There are many factors that determine how you will file your taxes in the final year of marriage and after you are divorced. Depending on whether you are divorced by 11:59 p.m. on December 31st or not will determine whether you can file married filing joint, married filing separate, single, or head of household.
The IRS determines your filing status as of the end of the year, so if you are divorced by the end of the year, the only filing statuses available are single or head of household. In contrast, if you are still married as of the end of the year, then your filing status choices are married filing joint, married filing separate, or under certain circumstances, head of household. In order to claim head of household, all of the following conditions must be met: (1) you and your spouse have to have lived apart for at least the last 6 months of the year, (2) you aren’t filing a joint tax return with your spouse, (3) your home was your dependent child’s main home for more than half the year, (4) you paid more than half the costs of maintaining your household, and (5) you must meet all the criteria for claiming your child as a dependent.
Who claims the income in the year of divorce and during the divorce process is also determined based on a few factors. Generally, in Nevada (a community property state) income earned during marriage is considered community property. This means that each spouse is responsible for paying the taxes on the income earned during marriage. However, it can be a little tricky during the divorce process and the year of divorce to determine who claims the income. If while the spouses are married they are reliant on the same source of income, generally the income is split between each spouse equally up until the date of divorce. There are exceptions to this depending on if the spouses maintained separate households, whether or not the spouses depended on one spouse’s income, if they transferred earned income, if they each were able to support themselves on their own income, or if the spouses included in their divorce decree how the income would be divided in the final year of marriage. For example, if one spouse was the only worker and provided the only source of income for household expenses, the spouses would split the income equally through the date of divorce.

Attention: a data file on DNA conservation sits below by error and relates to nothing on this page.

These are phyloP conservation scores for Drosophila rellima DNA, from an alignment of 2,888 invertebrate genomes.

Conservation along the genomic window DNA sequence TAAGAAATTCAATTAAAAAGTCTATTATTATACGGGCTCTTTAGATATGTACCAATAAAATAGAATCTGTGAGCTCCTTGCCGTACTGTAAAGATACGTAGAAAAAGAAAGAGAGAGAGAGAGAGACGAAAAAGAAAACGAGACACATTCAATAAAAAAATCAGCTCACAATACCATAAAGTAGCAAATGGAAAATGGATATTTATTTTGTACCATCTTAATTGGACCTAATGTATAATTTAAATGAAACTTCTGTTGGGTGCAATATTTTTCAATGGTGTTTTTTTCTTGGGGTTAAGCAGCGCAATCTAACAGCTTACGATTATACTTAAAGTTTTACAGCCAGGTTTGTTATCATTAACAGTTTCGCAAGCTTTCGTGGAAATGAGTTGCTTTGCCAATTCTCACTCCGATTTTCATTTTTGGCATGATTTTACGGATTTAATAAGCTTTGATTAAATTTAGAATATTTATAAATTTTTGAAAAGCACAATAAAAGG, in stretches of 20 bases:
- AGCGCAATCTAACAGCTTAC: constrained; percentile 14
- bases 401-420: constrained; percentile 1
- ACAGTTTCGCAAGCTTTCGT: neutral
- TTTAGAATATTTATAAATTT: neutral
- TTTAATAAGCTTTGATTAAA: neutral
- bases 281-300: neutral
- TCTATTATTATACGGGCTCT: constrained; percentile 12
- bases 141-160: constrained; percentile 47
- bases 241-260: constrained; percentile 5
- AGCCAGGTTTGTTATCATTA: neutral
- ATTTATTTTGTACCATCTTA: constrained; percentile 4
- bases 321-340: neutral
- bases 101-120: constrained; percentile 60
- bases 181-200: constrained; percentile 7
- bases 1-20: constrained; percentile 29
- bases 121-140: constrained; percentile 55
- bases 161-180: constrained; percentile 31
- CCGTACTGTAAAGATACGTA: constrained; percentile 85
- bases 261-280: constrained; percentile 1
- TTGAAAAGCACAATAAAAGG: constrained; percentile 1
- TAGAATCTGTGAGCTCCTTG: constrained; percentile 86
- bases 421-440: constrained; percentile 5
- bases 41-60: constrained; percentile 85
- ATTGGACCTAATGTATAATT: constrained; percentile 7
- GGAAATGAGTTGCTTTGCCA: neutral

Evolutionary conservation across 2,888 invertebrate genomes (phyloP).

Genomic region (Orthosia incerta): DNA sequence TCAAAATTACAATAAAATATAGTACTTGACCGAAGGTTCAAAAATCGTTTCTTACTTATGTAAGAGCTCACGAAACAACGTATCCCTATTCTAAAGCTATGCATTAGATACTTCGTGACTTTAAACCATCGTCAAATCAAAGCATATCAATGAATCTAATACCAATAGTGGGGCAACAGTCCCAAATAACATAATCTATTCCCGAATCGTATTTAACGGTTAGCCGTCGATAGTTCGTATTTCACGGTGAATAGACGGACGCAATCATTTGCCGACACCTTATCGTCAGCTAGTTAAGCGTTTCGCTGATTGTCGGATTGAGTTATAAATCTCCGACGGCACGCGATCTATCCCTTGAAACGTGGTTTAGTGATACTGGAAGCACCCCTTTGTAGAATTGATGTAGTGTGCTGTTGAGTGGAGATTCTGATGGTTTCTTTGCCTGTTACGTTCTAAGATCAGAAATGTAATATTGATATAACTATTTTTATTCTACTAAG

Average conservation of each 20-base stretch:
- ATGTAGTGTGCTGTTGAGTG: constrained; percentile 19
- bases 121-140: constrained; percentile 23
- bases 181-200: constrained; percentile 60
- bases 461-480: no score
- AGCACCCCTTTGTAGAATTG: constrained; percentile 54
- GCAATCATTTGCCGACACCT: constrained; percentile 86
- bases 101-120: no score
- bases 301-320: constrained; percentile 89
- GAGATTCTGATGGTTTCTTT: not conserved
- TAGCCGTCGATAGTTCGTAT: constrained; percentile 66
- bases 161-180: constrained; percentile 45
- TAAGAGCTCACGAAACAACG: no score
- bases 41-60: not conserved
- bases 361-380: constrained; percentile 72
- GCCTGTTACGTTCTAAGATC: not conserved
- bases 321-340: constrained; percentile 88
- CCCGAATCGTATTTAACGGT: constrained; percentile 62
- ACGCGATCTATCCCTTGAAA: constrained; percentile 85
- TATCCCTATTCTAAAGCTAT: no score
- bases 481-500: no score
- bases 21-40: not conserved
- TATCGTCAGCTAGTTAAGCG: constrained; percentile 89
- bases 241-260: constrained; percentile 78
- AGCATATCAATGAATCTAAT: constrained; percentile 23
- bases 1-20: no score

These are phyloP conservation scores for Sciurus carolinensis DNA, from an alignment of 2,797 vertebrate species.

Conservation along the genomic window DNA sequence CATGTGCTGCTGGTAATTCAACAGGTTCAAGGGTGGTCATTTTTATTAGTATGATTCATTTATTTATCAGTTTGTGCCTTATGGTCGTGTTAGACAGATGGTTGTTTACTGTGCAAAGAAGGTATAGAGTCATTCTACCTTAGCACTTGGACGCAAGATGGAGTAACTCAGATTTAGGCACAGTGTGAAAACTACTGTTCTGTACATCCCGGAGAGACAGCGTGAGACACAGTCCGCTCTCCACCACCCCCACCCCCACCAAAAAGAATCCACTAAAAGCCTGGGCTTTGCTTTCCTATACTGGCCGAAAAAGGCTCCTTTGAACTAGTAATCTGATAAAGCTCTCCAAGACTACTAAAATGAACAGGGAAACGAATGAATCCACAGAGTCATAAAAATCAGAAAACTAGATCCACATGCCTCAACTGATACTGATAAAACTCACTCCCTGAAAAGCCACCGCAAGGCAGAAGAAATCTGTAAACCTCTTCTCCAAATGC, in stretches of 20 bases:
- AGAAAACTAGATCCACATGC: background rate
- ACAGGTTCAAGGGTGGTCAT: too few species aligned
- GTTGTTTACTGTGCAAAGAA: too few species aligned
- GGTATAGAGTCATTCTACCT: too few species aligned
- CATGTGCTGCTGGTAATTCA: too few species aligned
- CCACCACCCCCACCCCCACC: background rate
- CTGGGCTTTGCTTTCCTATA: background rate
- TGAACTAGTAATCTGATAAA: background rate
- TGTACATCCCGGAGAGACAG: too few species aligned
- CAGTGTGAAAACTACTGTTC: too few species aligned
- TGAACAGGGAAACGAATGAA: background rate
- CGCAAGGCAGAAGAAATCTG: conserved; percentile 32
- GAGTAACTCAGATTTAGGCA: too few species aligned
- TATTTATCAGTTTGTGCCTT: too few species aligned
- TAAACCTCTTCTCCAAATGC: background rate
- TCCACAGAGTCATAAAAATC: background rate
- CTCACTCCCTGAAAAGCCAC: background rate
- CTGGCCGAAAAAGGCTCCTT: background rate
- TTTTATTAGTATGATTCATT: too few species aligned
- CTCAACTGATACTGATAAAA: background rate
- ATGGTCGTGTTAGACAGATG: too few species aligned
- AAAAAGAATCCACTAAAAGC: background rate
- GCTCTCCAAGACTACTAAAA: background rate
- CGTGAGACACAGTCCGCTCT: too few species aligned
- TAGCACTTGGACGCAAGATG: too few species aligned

As mentioned above, there are many factors you need to determine when filing your taxes during the divorce process and after you are divorced. You should contact a CPA to discuss your options before filing your taxes and finalizing your divorce decree.
Lisa Bagley is a CPA and CVA (Certified Valuation Analyst) who assists her clients with tax preparation, business valuations, calculating income available for alimony and child support, preparing forensic accounting analysis, and preparing schedules to identify and assist in dividing marital assets and debts. She has experience working with clients in the collaborative model for divorce as well as working as an expert witness in litigated divorce. She is the President of Tax & Advisory Services, PC and can be reached at (775) 359-1040 or email@example.com.